In The News

Government Settles False Claims Act Allegations against Florida Neurologist for $150,000

If you think a False Claims Act attorney would eventually get over the feelings of dismay when faced with case after case involving various types of fraud, think again. When there are cases such as Medicare fraud cases that can have immense negative effects on a number of people in a number of different ways the dismay never fades away. Thanks on large part to the Health Care Fraud Prevention and Enforcement Action Team (HEAT) initiative, which was announced in May of 2009 by the Attorney General and the Secretary of Health and Human Services, more and more False Claims Act cases—such as the one described below—are being filed.

In May of 2015 Dr. Sean Orr of Jacksonville, Florida agreed to pay $150,000 to settle allegations that he violated the False Claims Act by providing medically unnecessary services and drugs to federal health care program beneficiaries. This settlement was reached about a year after the government settled related allegations against Dr. Orr’s former employer, Baptist Health System Inc. which is the parent company to Baptist Neurology Inc. and Baptist Medical Center-Jacksonville, for $2.5 million.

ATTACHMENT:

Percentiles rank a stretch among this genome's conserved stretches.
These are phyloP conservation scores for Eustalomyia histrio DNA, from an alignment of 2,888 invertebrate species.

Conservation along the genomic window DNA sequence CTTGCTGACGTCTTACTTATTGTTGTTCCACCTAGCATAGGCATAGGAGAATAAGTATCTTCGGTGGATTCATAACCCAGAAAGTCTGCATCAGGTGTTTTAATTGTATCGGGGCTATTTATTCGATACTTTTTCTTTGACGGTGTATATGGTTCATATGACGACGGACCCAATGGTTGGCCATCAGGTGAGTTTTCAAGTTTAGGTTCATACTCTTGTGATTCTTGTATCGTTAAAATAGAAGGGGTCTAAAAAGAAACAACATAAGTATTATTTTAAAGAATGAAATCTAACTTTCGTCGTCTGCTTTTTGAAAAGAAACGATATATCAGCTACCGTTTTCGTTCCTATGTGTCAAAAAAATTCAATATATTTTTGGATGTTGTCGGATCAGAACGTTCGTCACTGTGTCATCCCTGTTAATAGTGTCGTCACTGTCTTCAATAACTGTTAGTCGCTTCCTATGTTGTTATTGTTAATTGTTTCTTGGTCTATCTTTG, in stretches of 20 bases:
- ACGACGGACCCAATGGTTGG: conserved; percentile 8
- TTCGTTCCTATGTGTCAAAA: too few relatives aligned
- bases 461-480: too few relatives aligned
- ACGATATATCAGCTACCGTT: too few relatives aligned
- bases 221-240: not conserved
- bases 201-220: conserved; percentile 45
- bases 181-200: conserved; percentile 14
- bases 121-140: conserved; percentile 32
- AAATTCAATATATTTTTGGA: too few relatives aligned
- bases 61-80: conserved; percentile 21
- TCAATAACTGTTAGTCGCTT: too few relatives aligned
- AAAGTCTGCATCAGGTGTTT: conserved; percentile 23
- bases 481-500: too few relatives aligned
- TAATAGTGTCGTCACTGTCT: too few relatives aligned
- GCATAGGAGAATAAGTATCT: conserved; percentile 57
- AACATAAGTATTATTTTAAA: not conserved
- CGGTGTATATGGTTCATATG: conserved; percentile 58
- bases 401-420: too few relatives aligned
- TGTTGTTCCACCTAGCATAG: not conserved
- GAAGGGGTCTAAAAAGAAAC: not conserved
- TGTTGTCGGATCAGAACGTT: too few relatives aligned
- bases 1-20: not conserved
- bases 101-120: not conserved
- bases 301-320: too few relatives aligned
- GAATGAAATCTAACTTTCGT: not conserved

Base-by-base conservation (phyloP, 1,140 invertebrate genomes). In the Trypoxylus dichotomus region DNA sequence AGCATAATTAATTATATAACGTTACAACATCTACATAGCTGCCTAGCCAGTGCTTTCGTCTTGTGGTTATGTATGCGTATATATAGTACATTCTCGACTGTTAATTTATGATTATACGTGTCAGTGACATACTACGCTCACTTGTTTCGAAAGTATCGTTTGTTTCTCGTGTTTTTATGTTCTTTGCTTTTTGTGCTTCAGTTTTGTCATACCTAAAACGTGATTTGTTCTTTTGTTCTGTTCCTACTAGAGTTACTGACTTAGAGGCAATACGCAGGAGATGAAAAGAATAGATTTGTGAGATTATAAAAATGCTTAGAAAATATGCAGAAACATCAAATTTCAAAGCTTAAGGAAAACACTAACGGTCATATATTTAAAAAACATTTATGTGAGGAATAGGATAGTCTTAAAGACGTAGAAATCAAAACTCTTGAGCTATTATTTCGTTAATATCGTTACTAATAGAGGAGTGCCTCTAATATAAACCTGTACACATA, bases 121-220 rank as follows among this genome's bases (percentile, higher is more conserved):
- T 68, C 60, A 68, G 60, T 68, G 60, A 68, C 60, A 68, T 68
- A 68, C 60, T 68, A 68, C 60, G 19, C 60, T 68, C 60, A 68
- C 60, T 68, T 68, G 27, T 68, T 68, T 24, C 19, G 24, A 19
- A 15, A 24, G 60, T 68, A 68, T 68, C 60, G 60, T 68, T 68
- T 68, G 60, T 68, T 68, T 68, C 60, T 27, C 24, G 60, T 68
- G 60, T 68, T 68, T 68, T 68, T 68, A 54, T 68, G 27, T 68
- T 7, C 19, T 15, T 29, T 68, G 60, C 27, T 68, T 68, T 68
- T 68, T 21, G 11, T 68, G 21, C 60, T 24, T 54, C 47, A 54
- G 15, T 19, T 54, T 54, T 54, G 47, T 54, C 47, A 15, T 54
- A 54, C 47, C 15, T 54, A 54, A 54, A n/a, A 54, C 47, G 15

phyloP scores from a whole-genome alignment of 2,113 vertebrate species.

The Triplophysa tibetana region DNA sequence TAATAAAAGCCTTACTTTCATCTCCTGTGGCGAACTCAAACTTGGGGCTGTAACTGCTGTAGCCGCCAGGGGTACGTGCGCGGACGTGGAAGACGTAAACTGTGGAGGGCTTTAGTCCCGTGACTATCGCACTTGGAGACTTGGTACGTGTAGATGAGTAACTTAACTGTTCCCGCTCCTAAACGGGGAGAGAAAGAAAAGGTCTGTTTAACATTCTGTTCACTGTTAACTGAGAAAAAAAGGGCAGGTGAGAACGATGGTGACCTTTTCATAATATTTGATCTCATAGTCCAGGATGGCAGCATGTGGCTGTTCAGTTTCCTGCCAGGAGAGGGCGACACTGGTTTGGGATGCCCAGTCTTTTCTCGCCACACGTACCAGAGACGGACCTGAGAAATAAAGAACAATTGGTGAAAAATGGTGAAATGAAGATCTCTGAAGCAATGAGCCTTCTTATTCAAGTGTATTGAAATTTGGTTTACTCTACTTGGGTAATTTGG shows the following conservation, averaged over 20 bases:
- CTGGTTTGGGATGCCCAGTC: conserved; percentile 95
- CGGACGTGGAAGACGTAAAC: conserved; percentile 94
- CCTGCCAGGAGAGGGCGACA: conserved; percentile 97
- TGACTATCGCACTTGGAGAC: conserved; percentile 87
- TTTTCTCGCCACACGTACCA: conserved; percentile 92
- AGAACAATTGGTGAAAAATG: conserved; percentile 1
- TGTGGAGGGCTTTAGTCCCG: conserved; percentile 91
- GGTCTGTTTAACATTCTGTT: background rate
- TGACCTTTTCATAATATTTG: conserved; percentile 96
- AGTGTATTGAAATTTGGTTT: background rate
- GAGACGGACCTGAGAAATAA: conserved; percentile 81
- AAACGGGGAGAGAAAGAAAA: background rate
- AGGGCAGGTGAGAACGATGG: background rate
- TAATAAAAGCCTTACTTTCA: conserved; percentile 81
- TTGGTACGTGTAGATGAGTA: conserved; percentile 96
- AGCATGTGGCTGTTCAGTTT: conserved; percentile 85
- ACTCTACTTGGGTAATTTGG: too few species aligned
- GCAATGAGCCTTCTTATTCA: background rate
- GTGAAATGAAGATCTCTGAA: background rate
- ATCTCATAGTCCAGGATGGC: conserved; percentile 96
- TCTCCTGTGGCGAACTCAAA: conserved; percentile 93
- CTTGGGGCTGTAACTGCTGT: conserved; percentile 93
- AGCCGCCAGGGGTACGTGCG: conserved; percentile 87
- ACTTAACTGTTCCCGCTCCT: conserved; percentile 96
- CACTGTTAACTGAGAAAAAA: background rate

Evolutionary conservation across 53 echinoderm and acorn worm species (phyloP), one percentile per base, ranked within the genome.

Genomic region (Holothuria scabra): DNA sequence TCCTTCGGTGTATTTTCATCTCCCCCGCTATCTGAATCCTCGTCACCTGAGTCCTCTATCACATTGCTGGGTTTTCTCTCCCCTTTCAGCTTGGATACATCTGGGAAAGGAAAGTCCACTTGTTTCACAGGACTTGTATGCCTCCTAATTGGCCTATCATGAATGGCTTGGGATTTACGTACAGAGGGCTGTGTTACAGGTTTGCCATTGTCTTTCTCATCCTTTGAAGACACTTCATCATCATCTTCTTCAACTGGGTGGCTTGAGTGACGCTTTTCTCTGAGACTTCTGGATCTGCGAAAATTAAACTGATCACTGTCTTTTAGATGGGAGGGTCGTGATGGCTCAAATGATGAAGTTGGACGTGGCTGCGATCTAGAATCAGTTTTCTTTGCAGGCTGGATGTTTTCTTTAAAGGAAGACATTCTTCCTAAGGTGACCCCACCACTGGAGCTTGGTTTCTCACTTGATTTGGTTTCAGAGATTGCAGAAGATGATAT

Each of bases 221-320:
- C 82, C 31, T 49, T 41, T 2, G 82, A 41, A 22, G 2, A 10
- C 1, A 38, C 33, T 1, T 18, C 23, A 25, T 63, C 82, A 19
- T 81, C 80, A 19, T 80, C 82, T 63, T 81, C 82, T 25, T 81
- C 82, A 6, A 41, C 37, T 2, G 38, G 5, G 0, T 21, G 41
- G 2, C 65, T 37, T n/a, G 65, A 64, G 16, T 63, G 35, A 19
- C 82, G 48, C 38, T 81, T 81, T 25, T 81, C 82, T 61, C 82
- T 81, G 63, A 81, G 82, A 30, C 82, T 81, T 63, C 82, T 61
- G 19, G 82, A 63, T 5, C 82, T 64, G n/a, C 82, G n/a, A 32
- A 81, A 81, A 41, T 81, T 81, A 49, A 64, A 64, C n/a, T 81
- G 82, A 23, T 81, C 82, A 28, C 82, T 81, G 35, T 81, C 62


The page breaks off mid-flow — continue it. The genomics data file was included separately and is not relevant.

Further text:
The settlement with Dr. Orr resolves allegations that, from September 2009 to April 2012, he knowingly misdiagnosed certain patients with various neurological disorders, such as multiple sclerosis (MS), which caused federal health care programs to be billed for medically unnecessary services and drugs. The alleged misconduct affected beneficiaries in the Medicare, TRICARE and the Federal Employees Health Benefits programs. The settlement agreement was based on Orr’s ability to pay. It is important to note that the claims resolved by this settlement are allegations only and there has been no determination of liability.

According to the Principal Deputy Assistant Attorney General Benjamin C. Mizer of the Justice Department’s Civil Division, “The Justice Department will continue to hold accountable physicians who make false diagnoses or otherwise provide medically unnecessary treatment.”

The government’s investigation of Dr. Orr was initiated by a qui tam lawsuit filed under the False Claims Act by former Baptist Neurology Inc. employee, Verchetta Wells. The act allows private citizens to file suit for false claims on behalf of the government and to share in the government’s recovery. Ms. Wells will receive $26,250 in whistleblower rewards from the settlement with Dr. Orr